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Black dye stain looks...Red6/8/20
does anyone know of a dye stain that is really black or do they all have a green/blue/red tint to them.
I am trying to spray a subtle black dye under my wiping stain but spraying lightly gives a reddish tone.
I use mohawk black.
I have ordered the JET black and will see if it is...blacker even when applied lightly.
the only way I can get them really black is spraying them up to almost opaque black but them when topcoatd is gets all metallic.
spraying green toner is not really a slution since it only makes it brown rather than black.
How do you guy do it? or do you know of a dye that is a real black. (I know about india ink and ebonizing methos but would rather use a commercial product purposely made for wood)
maybe spraying a dark marine blue dye then applying the black wiping stain will get me there.
thanks for any sugestion
There's certainly something special about the colors & materials that go into making Steinway pianos black. The lacquer company wouldn't tell me, but he did share this key factoid: you don't really have to stir or shake a can of black Steinway lacquer, the color will "never" settle out. To me, that's a strong hint that the Steinway lacquer isn't a vehicle in which the colorants are suspended. Pigments are in suspension and they do settle.
Dyes go into solution, and in general you don't have to be so concerned about stirring, even though you must always stir and there are dyes that definitely need stirring (ML Campbell's Microton black, absolutely needs stirring).
I've only come across one other black lacquer product that nothing ever "fell out of suspension" and that was Star Chemical's Color Concentrate in black.
Yes, I think that the Steinway black lacquer is a dye based product. And there's nothing more black than Steinway black, everything else looks gray(ish) next to it, especially anything that is lamp black (like Mohawk's #0224 lamp black).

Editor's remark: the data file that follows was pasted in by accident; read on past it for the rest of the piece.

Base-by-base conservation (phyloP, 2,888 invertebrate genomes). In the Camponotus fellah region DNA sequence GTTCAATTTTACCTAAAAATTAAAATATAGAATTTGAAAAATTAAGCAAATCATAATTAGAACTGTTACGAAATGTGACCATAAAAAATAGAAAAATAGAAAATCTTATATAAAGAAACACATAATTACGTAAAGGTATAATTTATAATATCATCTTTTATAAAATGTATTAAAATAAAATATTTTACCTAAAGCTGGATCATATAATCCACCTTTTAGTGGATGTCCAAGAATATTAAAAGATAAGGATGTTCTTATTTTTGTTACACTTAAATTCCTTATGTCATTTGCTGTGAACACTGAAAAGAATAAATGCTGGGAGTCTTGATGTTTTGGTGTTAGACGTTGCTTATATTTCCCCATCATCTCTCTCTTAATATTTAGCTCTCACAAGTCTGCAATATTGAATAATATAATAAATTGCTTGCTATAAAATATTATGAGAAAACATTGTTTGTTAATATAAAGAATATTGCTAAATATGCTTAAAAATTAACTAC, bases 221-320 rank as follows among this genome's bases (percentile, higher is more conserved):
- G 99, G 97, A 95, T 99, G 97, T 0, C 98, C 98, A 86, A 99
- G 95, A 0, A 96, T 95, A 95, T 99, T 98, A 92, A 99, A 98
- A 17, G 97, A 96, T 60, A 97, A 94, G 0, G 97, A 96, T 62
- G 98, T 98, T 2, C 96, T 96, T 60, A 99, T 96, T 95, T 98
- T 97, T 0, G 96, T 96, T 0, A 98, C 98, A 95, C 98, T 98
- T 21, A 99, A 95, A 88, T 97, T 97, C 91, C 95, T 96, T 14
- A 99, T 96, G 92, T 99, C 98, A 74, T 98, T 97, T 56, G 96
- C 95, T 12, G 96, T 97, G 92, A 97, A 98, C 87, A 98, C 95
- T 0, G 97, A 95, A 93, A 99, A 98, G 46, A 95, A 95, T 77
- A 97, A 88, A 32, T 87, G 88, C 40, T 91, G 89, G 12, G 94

Steinway black lacquer is a hot spray lacquer which would need a lot of thinning with MAK (methyl amyl ketone) for regular spraying. Better than that approach, it's better to get Steinway black as a regular lacquer and get the accompanying lacquer thinner for it for your best flow out advantages. You get a choice of a more soft "instrument" lacquer or something more brittle in its final cure.
I think that this lacquer could help you way better than trying to search out for years the holy grail of jet black dye. By the way, if you get every black dye that Lockwood Dyes (New York City) sells, perhaps one of those will work for you. They have a dye that lets down in vinyl acetate that's very black, and not red black, and not brown black.
I've never tried or sampled the other Mohawk black that you mentioned, but I hope that you will write in what it does & what it doesn't do for you.
Yamaha, Maison & Hamlin, or Steinway would share with me their secrets of a nice jet black. I know that in the piano sense we're talking about something that's completely opaque, no transparency, no translucent qualities, completely like a paint. So thin it out, and the coating loses its ability to hide the grain. In the case of polyester, if you thin out a black gel coat you don't get a transparent or translucent black, you get gray.
I find black aniline water based dye, applied by brush, followed by an oil based ebony stain (even minwax) makes a very rich black.